Little Russia

By Melissa Bank
Sunday, February 11, 2007

MY FATHER WAS A BIG SHOT IN JERSEY CITY. He called himself Lord G, and so did everyone else, including my mother. His normal speaking voice was a yell, and he talked with his hands; he'd shove you to make a point. He was a bookie, so the phone was always ringing, and the doorbell, too; he liked being the host. Denise, he'd say, get Blackie a scotch and soda, and I would.

I don't know what he went to prison for -- racketeering? Tax evasion? College, we called it. He got seven-to-10 and came home after five. By then, I was a teenager. When he said, "Wash my car," I said, "Wash your own car." I woke up in the emergency room. After that, just the sight of me made my father's hand curl into a fist.

He had cash all over the house -- sewn into coat linings, wedged under mattresses, packed under steaks and ice cream in the basement freezer -- but there was no way I was stealing from my father. Instead, my grandmother did. She gave me a hundred frozen hundreds, and I got out of there fast.

A few months later, I was living in Manhattan with my friend Patty when I noticed a blue Cadillac with Jersey plates idling outside our building. I was scared my father was after me for the cash, but Patty reassured me: "He's just worried you're going to rat him out."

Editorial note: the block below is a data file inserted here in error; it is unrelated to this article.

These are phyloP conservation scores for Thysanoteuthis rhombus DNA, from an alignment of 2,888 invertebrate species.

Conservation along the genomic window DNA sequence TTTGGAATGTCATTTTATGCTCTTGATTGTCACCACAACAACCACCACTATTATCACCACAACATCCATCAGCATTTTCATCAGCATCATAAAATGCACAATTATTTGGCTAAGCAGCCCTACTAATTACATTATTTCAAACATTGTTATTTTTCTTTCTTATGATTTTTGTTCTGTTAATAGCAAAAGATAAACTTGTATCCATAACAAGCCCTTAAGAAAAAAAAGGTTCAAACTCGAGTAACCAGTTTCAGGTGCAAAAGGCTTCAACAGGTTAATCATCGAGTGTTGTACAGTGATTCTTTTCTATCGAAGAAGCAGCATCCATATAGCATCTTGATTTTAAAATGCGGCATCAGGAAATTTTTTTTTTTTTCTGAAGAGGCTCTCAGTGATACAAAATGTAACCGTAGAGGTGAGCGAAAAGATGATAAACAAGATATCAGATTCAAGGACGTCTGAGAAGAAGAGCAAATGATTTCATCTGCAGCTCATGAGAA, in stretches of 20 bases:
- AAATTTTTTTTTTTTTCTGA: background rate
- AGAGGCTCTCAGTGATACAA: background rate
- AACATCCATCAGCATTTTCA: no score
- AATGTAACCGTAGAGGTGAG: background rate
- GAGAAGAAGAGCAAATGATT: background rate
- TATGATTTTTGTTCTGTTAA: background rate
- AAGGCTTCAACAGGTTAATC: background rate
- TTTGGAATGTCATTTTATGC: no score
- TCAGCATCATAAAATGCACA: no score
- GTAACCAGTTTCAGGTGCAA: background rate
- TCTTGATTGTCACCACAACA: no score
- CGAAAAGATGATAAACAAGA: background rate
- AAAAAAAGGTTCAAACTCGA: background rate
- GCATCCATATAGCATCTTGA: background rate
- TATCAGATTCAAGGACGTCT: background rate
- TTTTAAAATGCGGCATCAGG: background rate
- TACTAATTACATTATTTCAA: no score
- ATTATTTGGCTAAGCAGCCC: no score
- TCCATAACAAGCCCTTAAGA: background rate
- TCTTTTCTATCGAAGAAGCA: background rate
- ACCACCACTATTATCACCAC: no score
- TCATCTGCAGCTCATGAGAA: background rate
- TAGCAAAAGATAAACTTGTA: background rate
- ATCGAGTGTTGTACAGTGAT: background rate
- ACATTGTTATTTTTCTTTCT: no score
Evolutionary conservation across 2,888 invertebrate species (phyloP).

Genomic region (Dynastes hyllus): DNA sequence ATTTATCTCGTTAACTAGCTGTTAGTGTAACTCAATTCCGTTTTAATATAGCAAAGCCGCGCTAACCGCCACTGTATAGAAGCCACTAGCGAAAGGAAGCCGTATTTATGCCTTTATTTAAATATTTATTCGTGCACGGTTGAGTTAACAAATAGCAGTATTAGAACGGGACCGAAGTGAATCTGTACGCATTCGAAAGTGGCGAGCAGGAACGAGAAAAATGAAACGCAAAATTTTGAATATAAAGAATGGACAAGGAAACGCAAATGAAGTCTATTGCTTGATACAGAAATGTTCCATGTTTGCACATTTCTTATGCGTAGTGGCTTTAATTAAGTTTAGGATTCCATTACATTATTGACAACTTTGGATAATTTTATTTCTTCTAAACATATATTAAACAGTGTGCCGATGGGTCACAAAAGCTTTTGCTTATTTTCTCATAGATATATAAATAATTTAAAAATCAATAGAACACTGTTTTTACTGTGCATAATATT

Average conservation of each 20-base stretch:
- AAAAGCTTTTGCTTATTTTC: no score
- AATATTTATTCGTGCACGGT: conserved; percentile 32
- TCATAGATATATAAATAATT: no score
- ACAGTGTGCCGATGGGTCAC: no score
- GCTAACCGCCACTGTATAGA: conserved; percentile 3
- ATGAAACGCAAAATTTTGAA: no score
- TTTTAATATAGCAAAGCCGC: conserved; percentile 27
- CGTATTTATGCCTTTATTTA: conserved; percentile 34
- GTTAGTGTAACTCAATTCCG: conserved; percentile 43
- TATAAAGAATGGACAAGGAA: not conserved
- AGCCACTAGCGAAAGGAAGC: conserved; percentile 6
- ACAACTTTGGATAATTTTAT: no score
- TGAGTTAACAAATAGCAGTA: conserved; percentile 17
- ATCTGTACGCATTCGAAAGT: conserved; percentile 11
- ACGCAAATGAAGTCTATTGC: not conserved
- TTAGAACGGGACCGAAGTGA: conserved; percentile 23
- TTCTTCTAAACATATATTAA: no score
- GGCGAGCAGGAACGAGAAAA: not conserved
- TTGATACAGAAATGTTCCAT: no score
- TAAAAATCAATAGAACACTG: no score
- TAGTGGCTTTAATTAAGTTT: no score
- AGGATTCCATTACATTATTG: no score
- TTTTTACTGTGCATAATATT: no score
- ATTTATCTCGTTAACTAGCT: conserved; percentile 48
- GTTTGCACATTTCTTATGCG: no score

I WAS 19 WHEN I STARTED WORKING FOR MR. OMERA. He was old and almost blind -- I'm saying this because he was, but I didn't see him that way. He gave the impression of a man at the height of his powers and in complete control. He dressed impec-cably -- usually in a cream wool suit -- and if his beard was more goaty than goatee, he carried it off as arrogance rather than neglect. He spoke several languages -- Russian, French, German, Spanish -- but never said which was his first or where he was from. Omera was just one of the names he used. I didn't know what business he was in. I never went into his office or the room with all of the computers, and I never spoke to the men who did. When I'd pass them on the stairs, they'd turn their faces to the wall.

This was in Westchester. The estate was like a park, with acres of grass and trees, a pond, a pool. The main house was too big to be called a house; its wings had wings.

What did I do? When Charmin changed the swirls on its packaging from red to blue, Mr. Omera got it into his head that the blue version wasn't as soft; he had me buy up all the old red Charmin I could find. I must have called a hundred distributors, a thousand grocers: "I'm wondering if you have the Charmin with the red swirls on it? Yes, I'll wait."

I REPORTED TO EVELYN. A small woman in her 60s, she was a miracle of efficiency and detachment in a cashmere twin set and ballet slippers. After a few weeks, she asked me to take over reading the Wall Street Journal to Mr. Omera. I was to read the first paragraph and pause; if he wanted me to keep reading that story, he'd say, "Go on," and, if not, "Next."

But the first time I paused for his verdict, Mr. Omera said, "Are you wearing black again, Miss Galgano?"

I told him I wore black every day.

"What're you -- a widow?" Then he said, "Next."

By the time I got home that night, Bergdorf's had delivered half a dozen red, orange and yellow dresses in my size.

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